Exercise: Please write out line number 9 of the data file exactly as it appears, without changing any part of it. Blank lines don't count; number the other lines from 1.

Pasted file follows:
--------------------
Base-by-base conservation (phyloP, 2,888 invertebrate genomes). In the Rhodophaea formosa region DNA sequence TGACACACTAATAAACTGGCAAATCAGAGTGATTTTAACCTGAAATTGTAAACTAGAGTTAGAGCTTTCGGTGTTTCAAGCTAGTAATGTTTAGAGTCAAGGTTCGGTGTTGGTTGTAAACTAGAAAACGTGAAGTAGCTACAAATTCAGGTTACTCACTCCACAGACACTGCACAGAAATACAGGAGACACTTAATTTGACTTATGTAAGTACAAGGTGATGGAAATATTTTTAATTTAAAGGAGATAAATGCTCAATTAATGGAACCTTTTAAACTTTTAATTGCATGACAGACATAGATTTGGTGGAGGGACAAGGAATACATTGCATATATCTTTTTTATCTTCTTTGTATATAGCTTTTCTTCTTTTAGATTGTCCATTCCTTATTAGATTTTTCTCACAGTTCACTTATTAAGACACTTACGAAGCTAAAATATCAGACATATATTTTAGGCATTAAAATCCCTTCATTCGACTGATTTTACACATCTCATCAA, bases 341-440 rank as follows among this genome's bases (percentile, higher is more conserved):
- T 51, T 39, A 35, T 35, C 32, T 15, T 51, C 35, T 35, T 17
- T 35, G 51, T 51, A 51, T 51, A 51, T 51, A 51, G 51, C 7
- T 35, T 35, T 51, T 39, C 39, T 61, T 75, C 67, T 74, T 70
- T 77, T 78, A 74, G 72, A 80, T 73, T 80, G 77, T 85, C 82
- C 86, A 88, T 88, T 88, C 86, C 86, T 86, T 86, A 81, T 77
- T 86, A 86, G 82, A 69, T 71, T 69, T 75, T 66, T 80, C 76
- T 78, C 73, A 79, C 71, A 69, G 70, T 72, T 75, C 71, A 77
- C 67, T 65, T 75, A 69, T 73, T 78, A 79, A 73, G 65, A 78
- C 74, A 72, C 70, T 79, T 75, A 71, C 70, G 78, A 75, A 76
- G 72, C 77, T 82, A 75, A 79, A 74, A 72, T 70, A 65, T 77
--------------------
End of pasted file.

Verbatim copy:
- C 67, T 65, T 75, A 69, T 73, T 78, A 79, A 73, G 65, A 78